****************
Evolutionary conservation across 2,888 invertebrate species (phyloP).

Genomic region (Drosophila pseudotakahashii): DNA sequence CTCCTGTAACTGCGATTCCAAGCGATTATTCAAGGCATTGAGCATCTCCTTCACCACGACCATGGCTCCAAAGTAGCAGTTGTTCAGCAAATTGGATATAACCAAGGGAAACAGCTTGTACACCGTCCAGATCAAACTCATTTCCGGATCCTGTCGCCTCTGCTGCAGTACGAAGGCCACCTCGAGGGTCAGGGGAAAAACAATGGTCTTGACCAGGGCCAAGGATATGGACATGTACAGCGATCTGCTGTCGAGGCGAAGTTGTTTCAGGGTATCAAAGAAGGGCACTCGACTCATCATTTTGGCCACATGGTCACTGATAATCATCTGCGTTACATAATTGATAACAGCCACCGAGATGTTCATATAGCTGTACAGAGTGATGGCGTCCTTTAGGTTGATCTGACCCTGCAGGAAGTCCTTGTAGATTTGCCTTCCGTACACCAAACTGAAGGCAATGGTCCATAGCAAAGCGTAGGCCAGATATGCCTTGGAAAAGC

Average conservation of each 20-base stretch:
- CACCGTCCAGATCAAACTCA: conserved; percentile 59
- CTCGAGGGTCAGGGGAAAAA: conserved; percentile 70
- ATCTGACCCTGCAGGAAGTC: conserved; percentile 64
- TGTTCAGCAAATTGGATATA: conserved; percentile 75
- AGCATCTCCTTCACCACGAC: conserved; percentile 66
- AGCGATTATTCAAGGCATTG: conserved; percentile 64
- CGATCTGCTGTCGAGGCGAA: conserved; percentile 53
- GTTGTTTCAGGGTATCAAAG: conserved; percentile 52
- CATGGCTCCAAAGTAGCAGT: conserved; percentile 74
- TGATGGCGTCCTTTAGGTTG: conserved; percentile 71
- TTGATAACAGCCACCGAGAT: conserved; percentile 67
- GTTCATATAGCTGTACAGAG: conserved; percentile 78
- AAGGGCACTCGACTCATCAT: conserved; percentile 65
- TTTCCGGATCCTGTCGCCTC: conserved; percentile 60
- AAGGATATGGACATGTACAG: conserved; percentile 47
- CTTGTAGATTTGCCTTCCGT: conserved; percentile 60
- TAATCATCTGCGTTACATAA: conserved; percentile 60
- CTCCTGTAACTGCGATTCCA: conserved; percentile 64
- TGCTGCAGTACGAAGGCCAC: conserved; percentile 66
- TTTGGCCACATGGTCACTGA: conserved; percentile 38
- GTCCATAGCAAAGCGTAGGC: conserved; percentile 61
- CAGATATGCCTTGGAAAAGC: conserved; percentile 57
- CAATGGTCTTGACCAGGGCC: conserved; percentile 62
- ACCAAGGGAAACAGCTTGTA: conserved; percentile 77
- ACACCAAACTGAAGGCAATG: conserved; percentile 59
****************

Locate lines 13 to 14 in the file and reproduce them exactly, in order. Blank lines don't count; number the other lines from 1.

- TGATGGCGTCCTTTAGGTTG: conserved; percentile 71
- TTGATAACAGCCACCGAGAT: conserved; percentile 67